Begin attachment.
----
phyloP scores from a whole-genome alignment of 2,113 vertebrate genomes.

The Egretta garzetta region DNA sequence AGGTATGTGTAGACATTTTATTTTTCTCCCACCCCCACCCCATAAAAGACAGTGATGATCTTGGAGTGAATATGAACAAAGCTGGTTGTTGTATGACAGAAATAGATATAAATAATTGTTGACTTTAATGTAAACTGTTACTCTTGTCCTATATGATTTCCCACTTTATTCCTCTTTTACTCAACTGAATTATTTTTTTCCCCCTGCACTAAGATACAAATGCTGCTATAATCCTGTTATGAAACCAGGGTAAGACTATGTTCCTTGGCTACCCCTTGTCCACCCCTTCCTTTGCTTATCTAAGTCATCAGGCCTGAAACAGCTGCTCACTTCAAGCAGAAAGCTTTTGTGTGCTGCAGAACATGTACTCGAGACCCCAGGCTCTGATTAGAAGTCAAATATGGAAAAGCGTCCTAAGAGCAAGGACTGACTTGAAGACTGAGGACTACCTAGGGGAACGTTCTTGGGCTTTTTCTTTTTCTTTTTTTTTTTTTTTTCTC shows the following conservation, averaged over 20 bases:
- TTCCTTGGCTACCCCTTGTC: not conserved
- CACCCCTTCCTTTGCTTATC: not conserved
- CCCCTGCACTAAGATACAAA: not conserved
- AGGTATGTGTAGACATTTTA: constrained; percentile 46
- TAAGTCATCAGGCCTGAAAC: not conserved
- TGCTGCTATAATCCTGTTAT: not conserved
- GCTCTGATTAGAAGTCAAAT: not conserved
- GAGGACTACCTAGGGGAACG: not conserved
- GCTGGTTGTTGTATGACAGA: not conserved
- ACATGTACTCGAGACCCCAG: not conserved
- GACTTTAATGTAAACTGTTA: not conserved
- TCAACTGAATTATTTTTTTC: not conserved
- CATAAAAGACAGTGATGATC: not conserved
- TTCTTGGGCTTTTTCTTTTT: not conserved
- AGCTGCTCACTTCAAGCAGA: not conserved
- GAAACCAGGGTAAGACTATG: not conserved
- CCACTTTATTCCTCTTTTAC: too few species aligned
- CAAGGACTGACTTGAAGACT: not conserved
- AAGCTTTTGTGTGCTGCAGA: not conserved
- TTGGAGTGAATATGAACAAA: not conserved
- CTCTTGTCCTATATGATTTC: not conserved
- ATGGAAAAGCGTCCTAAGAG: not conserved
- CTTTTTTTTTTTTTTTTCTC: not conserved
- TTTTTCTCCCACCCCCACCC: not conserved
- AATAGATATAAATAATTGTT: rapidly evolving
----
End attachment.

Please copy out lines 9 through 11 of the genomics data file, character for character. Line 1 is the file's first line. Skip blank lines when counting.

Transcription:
- GCTCTGATTAGAAGTCAAAT: not conserved
- GAGGACTACCTAGGGGAACG: not conserved
- GCTGGTTGTTGTATGACAGA: not conserved